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Tigers Are Not Afraid

Tigers Are Not Afraid

Tigers Are Not Afraid is equal parts fantastical and gut-wrenching.

Tigers Are Not Afraid

3.25 / 5

Tigers Are Not Afraid, a Mexican horror film in the vein of Guillermo del Toro’s The Devil’s Backbone and Pan’s Labyrinth, is equal parts fantastical and gut-wrenching. Written and directed by Issa López (Casi divas), Tigers Are Not Afraid is part fantasy and part horror but still provides a powerfully realistic view of Mexico’s drug wars.

The film’s protagonist is Estrella (Paola Lara), a young student who finds herself in the middle of a shooting in her school. In order to distract her from the horror, her teacher breaks a piece of chalk into three pieces and presses it into Estrella’s palm, telling her she has three wishes. Estrella survives and returns home when the school is closed indefinitely, but her mother isn’t there when she arrives. When her mother doesn’t come appear, Estrella spends her first wish on bringing her home, but while magic happens, it’s not the kind of magic that Estrella had hoped for. She takes to the streets, joining up with a band of misfit boys, led by Shine (Juan Ramón López), who have been orphaned by violent conflicts involving drug cartels.

Unbeknownst to Estrella, Shine and the others are being hunted by Chino (Tenoch Huerta) and his henchman because of a stolen iPhone containing incriminating evidence. Shine tasks Estrella with a violent task in exchange for her membership in the party, and this launches them all into a journey that of survival and vengeance. Despite a taught 83-minute runtime, the story does lag a bit in the middle before reaching a startling final act.

The school shooting scene is harrowing and all-too believable, and images like children holding handguns and playing limbo with police tape are striking, as is the ease with which these children endure, engage with and talk about the violence around them. The fantasy and the horror are subtler than this painful realism, and López uses subtle, artful special effects and an excellent score (by Vince Pope) to weave these “genre” elements into the drama. The children seem like children, which is a testament to the film’s young actors and López’s screenplay and direction, but it also makes the horror of what is happening even more powerful.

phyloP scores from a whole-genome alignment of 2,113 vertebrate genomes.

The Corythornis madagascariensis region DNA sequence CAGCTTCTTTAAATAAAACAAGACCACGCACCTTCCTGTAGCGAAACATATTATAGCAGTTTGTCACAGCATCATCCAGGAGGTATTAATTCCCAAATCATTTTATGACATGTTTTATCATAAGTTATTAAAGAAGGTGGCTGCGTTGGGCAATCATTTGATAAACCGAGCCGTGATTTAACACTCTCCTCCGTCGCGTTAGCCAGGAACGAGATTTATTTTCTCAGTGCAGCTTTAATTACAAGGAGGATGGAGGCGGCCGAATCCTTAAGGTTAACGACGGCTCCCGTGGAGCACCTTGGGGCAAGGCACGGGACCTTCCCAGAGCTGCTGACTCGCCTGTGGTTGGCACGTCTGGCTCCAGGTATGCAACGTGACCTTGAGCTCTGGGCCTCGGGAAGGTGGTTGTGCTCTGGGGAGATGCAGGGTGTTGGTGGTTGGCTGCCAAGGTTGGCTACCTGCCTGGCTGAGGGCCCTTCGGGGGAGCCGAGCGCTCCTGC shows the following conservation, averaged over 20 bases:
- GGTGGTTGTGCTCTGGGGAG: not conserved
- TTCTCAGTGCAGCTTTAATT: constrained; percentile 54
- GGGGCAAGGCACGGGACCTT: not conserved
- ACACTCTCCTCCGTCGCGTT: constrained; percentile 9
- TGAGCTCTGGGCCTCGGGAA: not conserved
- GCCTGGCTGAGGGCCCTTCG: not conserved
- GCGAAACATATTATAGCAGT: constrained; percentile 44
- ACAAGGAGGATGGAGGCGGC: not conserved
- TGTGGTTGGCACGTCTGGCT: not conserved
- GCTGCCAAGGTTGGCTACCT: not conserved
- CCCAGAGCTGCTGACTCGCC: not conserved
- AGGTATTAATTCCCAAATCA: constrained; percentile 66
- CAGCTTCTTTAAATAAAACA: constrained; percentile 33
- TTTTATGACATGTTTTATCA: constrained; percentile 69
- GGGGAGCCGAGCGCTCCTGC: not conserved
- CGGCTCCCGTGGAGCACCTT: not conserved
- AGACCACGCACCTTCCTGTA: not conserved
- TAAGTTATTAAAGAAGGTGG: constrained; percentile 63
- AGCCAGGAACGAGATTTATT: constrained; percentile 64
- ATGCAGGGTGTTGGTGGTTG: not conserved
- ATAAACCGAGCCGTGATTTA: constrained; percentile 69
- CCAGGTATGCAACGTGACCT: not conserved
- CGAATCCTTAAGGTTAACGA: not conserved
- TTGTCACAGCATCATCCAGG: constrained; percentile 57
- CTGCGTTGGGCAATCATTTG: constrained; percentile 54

Tigers Are Not Afraid is López’s third directorial effort, and though she is a star in Mexico due to the success of her previous films there, Tigers Are Not Afraid seems to finally be garnering her the attention she deserves. Her sensitive eye catches how the ways in which children see the world – their fears and hopes and, most strikingly in this film, their imagination. It’s painful to see children in a world so fraught with pain and violence that they cannot even think of the right wishes to get themselves out of it. Though there is a definite Peter Panvibe to The Tigers Are Not Afraid, these kids aren’t in Neverland. Estrella’s Wendy-like role involves murder instead of bedtime story, and Shine’s flies over dilapidated rooftops instead of past Big Ben.

Issa López is a filmmaker to watch, and though she’s not exactly a newcomer after writing and helming many successful Mexican films and television series, it is exciting to see her come closer to breaking through in Hollywood. The fact that Mexican directors Guillermo del Toro, Alfonso Cuarón and Alejandro González Iñárritu have won four of the last six Best Director Oscars, there is plenty of evidence to show what can happen when Hollywood gives a Mexican director a chance. Tigers Are Not Afraid represents elements of her culture, for sure, but more than anything it represents imaginative, powerful filmmaking.

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